Old and New Medicine
The study of medicine at the University of Glasgow officially began in 1637 when Robert Mayne MA was appointed Professor of Medicine, a post which he held until 1646. The chair sat empty until 1714 when John Johnstoun MD was appointed. The modern medical school only came into being when William Cullen was appointed Professor of Medicine in 1751, 300 years after the establishment of the University. Since then, the University has created a long history of outstanding achievements in medical science, with such renowned physicians as Joseph Lister (antisepsis), George Beatson (breast cancer), John MacIntyre (X-rays and radiology), William Hunter (anatomy and obstetrics) and Ian Donald (ultrasound) having studied, taught or research medicine at the University.
Today the University of Glasgow Faculty of Medicine maintains a place at the forefront of medical research, and boasts world-class facilities on campus. The future of the Faculty of Medicine is a topic of discussion right now, with the Royal Hospital for Sick Children in Yorkhill having closed and the Western Infirmary facing a similar fate. The hospitals would be resurrected at the multi-million pound South Glasgow Hospitals campus, where many of the University’s medical divisions may move to as well. I’ll try to find out a bit more about this and the fate of the Western Infirmary, just to get my facts straight.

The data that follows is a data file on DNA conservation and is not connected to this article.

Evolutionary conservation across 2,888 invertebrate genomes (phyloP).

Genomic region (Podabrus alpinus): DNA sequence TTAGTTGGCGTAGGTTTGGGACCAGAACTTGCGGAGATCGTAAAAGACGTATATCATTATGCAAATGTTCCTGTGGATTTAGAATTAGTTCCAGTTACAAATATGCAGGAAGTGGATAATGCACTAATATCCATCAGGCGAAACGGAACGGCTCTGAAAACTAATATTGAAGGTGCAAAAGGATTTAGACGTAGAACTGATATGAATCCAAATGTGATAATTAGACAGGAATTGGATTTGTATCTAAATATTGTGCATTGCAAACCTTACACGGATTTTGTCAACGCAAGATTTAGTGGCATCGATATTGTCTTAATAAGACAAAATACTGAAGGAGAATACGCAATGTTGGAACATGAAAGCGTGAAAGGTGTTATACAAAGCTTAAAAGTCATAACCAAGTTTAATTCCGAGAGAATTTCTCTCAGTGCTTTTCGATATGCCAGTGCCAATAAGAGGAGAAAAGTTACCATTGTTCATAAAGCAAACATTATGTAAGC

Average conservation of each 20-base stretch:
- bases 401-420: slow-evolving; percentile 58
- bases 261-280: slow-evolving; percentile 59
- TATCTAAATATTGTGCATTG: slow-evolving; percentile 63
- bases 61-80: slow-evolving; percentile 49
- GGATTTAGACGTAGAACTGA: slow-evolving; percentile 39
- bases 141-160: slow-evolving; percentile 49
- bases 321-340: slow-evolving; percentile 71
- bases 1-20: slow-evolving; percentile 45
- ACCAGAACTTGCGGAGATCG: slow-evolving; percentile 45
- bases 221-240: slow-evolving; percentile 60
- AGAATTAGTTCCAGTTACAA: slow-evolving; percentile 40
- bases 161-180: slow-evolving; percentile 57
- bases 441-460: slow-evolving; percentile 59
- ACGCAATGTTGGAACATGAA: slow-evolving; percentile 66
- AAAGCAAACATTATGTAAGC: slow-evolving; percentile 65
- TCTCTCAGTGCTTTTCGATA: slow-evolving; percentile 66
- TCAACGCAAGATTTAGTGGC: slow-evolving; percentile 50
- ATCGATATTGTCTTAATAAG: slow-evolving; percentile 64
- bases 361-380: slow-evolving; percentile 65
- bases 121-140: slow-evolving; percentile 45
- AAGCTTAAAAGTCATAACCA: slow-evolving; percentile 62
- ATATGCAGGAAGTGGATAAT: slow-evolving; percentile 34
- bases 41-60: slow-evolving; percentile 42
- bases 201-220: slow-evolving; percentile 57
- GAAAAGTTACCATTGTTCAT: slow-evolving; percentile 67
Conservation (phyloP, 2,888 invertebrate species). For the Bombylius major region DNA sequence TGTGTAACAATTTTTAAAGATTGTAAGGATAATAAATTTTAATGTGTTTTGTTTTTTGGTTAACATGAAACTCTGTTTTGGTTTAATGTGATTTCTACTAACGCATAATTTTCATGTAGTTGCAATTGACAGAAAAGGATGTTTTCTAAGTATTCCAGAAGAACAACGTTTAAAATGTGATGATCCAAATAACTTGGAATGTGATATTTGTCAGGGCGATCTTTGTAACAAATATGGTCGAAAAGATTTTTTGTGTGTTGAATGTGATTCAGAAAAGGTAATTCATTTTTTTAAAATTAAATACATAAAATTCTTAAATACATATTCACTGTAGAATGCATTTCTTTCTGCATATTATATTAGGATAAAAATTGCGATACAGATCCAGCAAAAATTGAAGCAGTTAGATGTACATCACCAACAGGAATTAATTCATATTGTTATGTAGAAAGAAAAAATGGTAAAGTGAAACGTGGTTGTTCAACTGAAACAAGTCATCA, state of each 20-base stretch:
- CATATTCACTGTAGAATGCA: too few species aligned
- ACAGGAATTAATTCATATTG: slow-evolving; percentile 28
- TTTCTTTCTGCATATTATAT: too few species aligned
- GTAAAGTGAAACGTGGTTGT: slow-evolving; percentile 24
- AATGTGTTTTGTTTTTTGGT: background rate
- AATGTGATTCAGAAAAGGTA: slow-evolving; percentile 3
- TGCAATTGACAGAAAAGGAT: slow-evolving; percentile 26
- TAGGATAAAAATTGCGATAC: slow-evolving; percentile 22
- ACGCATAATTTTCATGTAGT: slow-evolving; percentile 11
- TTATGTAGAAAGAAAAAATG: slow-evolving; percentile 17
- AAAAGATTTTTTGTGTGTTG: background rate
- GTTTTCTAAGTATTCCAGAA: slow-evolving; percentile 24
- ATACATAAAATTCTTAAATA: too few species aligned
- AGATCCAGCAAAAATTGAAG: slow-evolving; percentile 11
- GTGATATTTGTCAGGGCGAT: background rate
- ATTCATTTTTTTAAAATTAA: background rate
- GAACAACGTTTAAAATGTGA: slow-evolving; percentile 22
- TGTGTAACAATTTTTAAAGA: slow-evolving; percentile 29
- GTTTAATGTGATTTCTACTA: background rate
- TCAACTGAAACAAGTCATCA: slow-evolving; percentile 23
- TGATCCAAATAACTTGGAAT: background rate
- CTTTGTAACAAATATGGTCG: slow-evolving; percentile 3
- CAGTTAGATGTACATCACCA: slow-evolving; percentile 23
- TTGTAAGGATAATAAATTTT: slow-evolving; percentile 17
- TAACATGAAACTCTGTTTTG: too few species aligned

The photo above representing the old and the new is the face of the Medical Links buildings – the West Medical School Building, the Wolfson Building and the Davidson Building – which face the Kelvingrove Art Gallery and Museum. You can read a fuller timeline of the History of the Faculty of Medicine at the University of Glasgow here.
[Nov-Dec 2010 Poll: Should the University Library be open 24 hours a day?]
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